Obelisk Head(s) in the Clouds
An Obelisk is a stone pillar/monument placed as a commemoration (often to an event or something of great significance).They go back thousands of years, being depicted in Babylonian and Egyptian cultures. A famous one also stands in the National Mall in Washington, D.C. – the Washington Monument. Their meanings always make for some interesting conjectures and debates.
I took the photo of this particular obelisk while ascending Mount Nebo in Jordan (not to be mistaken with Mount Wannahockaloogie from the movie, Finding Nemo). It was placed there for a visit by Pope John Paul II in March 2000. I liked the composition of the pillow-like clouds as this pillar-like structure stretched above the treetops (from my vantage point) towards the heavens.
Most Christians don’t think about the steeple atop their many churches as also being obelisks stretching up towards the heavens. Here’s a painting of the front of our church by one of our ladies there, depicting a snowy moon-filled evening. I love the way the luminous moon is bursting through the cloud cover overhead, creating a radiance of the steeple. (Let me say there’s only been one winter in which our church could ever have had that much snow. We were classified to have had a blizzard that year, actually — oh, and it was spring, not winter, technically. Admittedly, southern people don’t know what to do with 2 feet of snow – except pack our meat in it & run extension cords across it from any generator that can be found. That much added ice tends to take down lots of trees and power lines. Barbra obviously figured out something else productive to do with it.) Barbra has always been generous in allowing her lovely painting to be used for Christmas ornaments sold as church fundraisers each year and her painting always makes a beautiful Christmas bulletin cover.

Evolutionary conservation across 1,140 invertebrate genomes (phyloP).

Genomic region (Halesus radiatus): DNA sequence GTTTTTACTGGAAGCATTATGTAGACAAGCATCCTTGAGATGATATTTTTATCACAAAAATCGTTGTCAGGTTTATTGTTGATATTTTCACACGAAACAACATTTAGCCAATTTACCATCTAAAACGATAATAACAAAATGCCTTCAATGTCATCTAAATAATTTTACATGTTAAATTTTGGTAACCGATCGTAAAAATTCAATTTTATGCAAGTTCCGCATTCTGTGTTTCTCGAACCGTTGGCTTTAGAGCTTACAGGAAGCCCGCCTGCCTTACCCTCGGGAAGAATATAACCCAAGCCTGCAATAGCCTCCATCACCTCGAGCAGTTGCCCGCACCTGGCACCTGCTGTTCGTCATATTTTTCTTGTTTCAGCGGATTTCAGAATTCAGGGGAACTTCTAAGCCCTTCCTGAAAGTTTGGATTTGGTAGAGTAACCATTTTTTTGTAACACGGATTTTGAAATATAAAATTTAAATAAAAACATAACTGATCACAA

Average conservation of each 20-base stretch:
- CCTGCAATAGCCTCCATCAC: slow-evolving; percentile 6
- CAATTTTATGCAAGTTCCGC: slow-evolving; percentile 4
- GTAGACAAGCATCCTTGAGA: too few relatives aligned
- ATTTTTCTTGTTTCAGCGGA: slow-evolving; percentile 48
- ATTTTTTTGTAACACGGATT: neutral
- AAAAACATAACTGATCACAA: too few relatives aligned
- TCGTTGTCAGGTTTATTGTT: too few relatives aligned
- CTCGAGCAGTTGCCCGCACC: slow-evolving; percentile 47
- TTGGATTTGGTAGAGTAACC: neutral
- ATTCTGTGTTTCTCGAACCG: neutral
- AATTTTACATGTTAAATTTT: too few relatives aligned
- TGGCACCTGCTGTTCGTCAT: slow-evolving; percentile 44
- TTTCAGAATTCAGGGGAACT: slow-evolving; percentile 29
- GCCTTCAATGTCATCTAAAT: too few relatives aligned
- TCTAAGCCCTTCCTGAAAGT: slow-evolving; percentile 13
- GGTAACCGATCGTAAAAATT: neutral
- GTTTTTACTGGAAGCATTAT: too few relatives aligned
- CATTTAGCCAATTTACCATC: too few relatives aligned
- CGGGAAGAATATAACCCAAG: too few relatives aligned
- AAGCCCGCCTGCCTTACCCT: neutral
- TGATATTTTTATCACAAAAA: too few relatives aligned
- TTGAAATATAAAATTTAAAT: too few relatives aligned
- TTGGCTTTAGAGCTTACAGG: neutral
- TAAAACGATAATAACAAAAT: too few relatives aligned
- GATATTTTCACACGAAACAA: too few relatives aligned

If you’re further interested in the meaning of Obelisks and their theorized significance, I found this little yahoo conversation to go a lot of different theoretical directions on the subject:
If you’re further interested in viewing some more cloud covered depictions, check out our originator of this week’s photo challenge: